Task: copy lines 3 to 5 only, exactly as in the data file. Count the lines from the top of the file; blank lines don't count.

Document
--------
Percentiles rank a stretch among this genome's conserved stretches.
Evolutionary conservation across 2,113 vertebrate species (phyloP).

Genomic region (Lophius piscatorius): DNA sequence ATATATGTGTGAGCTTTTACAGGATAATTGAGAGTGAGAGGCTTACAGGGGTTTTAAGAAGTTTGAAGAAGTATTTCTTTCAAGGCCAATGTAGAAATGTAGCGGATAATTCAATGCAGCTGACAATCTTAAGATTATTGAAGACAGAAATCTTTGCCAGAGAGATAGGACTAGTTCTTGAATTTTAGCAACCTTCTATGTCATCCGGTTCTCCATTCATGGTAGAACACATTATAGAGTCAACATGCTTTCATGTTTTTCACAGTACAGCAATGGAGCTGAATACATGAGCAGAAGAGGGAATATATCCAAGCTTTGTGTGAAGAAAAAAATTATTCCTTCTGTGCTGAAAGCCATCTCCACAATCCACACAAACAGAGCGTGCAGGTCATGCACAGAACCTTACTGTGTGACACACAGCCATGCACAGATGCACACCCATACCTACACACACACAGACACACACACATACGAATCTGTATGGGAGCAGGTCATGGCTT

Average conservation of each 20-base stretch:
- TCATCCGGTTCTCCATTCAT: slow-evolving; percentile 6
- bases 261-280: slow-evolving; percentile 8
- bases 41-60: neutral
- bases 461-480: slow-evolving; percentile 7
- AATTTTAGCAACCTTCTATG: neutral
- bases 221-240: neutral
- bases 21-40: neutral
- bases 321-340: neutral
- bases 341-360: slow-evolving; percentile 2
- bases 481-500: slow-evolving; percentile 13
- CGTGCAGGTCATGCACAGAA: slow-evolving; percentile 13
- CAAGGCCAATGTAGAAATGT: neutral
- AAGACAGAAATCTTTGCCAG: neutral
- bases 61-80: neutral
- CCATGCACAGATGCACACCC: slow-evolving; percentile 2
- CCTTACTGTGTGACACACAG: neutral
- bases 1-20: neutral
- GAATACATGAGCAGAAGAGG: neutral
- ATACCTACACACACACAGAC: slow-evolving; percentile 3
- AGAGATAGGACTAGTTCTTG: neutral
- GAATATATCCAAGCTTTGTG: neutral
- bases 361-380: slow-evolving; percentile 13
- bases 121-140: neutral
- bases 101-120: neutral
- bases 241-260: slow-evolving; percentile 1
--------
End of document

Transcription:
Genomic region (Lophius piscatorius): DNA sequence ATATATGTGTGAGCTTTTACAGGATAATTGAGAGTGAGAGGCTTACAGGGGTTTTAAGAAGTTTGAAGAAGTATTTCTTTCAAGGCCAATGTAGAAATGTAGCGGATAATTCAATGCAGCTGACAATCTTAAGATTATTGAAGACAGAAATCTTTGCCAGAGAGATAGGACTAGTTCTTGAATTTTAGCAACCTTCTATGTCATCCGGTTCTCCATTCATGGTAGAACACATTATAGAGTCAACATGCTTTCATGTTTTTCACAGTACAGCAATGGAGCTGAATACATGAGCAGAAGAGGGAATATATCCAAGCTTTGTGTGAAGAAAAAAATTATTCCTTCTGTGCTGAAAGCCATCTCCACAATCCACACAAACAGAGCGTGCAGGTCATGCACAGAACCTTACTGTGTGACACACAGCCATGCACAGATGCACACCCATACCTACACACACACAGACACACACACATACGAATCTGTATGGGAGCAGGTCATGGCTT

Average conservation of each 20-base stretch:
- TCATCCGGTTCTCCATTCAT: slow-evolving; percentile 6